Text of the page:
Bowdoin College - Solar Hot Water
Bowdoin College’s 48 flat plate solar hot water collectors will provide more than half of the hot water used annually at their Thorne Dining Hall

With the installation of 48 flat plate solar hot water collectors, ReVision recently completed a solar hot water system that will provide more than half of the hot water used at Bowdoin College’s Thorne Dining Hall.

For Bowdoin College, who seeks to become carbon neutral by 2020, the savings of over 90,000 lbs of C02 emissions per year is an attractive benefit on top of the clean energy heating.

The Portland Press Herald recently ran a story lauding Bowdoin’s efforts:

The [carbon neutrality] program is based on a conviction that the planet is threatened by man-made climate change and that college campuses can take a leadership role in helping to stabilize the atmosphere.

… The first step in becoming carbon neutral is defining a starting point, a carbon footprint. Schools tally their heating, gasoline and power bills. They conduct inventories and use verifiable assumptions and calculations to estimate their greenhouse gas emissions for a given date.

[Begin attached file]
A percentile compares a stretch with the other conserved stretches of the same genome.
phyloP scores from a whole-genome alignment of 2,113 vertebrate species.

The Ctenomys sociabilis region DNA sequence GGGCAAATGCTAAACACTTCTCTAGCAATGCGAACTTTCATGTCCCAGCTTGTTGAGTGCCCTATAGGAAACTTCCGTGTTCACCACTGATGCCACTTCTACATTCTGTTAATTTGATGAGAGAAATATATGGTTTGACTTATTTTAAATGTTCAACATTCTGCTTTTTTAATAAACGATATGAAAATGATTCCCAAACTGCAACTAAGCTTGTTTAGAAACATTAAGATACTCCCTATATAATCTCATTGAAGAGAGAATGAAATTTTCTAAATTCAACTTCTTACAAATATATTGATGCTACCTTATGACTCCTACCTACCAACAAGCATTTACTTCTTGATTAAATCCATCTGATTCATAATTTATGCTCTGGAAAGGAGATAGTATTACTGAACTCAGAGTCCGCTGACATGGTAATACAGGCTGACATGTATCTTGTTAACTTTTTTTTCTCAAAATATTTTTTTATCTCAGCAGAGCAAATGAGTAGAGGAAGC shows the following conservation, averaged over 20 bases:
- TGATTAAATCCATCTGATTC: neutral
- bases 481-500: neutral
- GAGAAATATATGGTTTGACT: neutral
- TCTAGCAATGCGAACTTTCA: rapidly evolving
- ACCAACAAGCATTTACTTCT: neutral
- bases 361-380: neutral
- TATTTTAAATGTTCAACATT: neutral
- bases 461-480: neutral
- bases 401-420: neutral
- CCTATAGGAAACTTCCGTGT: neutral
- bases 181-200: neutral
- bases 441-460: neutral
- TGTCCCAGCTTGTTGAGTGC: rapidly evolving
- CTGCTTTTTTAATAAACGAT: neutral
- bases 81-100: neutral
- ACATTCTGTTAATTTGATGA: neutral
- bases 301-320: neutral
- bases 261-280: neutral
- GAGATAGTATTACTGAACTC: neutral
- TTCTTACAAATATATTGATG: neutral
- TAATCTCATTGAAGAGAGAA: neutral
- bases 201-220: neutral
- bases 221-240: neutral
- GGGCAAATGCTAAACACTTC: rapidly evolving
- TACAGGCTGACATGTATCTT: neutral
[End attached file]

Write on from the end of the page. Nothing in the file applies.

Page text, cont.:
Bowdoin determined that the school released 24,000 tons of carbon dioxide in 2008. The biggest sources came from electricity use, 44 percent, followed by heating and vehicles, 42 percent. The rest came largely from employee commuting, transmission line losses and travel.

… Beyond changing technology, Bowdoin also wants to use its educational mandate to change behavior. To meet the 2020 goal, it says, everyone on campus must share an awareness of carbon neutrality. That means developing energy-saving habits, such as shutting down computers and turning off lights.

The 48 flat plate solar hot water collectors will produce over 584,000,000 BTUs of thermal energy each year, or a savings of roughly 8,800 therms of natural gas annually. In the summertime it will mean significantly reduced runtime of a boiler dedicated specifically to Thorne Dining Hall, while in the winter the hot water supply is assisted with a central campus boiler that also provides space heat.

Possibly as exciting as the energy savings itself is the way that Bowdoin is creating fun, interactive tools for analyzing energy use and develop a culture of students, faculty, and staff who are energy conscious.

Check out this Flash-based energy production/analysis tool:

Bowdoin College Campus Energy Use

The transition to a clean energy economy is as much about changing our own attitudes towards energy as it is getting serious about fossil fuel alternatives. We’re thrilled to see Bowdoin College leading the way!

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